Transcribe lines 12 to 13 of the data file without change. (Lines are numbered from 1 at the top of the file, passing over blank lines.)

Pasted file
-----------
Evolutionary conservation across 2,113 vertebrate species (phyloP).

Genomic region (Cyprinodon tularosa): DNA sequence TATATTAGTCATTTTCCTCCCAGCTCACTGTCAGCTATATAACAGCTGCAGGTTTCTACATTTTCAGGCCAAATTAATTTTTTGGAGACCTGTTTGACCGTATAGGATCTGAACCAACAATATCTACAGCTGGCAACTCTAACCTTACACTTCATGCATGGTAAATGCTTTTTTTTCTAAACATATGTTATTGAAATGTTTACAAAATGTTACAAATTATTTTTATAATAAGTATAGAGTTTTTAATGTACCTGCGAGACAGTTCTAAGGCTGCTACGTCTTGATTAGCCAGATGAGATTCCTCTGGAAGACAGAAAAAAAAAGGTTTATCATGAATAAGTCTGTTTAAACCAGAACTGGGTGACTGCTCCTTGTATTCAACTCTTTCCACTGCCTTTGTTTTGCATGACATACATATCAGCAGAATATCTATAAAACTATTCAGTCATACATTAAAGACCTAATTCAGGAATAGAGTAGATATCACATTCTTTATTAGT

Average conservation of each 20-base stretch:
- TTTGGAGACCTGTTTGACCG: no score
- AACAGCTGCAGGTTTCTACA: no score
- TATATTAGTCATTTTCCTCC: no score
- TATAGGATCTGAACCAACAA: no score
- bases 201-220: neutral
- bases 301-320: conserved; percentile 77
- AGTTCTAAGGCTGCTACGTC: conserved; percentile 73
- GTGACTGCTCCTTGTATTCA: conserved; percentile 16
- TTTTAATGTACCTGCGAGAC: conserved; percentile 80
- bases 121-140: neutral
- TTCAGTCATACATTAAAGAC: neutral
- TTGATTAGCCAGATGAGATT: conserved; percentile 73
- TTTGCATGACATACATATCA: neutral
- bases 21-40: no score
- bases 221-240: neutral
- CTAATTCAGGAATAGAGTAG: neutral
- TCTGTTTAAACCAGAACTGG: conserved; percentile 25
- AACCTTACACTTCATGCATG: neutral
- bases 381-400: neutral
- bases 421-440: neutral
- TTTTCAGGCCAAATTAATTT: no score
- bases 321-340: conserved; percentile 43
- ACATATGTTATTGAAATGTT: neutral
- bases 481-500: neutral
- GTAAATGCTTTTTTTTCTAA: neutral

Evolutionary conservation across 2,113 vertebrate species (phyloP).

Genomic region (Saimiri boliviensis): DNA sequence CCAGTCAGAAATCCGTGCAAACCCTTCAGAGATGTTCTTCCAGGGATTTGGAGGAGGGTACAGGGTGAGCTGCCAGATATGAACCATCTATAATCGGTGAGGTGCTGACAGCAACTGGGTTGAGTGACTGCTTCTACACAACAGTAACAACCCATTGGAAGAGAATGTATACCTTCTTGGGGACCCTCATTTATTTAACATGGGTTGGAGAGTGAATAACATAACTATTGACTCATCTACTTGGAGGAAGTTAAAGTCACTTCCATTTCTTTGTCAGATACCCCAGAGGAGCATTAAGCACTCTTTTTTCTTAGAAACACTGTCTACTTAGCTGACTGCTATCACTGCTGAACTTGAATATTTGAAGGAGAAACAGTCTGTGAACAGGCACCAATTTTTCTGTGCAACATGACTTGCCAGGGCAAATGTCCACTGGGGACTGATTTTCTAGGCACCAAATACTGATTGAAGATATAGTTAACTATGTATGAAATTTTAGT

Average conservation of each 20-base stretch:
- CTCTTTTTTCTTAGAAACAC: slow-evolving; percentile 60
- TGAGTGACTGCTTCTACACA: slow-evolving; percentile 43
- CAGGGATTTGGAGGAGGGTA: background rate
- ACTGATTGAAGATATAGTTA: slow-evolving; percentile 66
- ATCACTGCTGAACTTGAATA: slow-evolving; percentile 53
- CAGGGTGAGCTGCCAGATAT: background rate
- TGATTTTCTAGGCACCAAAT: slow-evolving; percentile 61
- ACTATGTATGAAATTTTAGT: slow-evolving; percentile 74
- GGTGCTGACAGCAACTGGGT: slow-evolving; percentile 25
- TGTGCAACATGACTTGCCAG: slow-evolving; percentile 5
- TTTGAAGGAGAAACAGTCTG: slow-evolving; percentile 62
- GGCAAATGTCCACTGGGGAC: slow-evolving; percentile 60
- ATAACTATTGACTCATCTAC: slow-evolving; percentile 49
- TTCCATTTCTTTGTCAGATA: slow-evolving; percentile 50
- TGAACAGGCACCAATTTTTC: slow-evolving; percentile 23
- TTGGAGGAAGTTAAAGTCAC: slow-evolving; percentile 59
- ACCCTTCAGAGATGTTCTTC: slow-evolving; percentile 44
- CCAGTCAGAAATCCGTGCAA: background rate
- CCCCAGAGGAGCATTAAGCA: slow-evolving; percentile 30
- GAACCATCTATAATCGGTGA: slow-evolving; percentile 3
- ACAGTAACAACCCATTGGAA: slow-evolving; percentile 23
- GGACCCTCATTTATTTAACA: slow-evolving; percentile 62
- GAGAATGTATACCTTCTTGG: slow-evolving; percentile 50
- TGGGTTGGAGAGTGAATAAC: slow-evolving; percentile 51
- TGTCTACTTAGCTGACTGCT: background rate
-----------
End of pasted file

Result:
- TTTTAATGTACCTGCGAGAC: conserved; percentile 80
- bases 121-140: neutral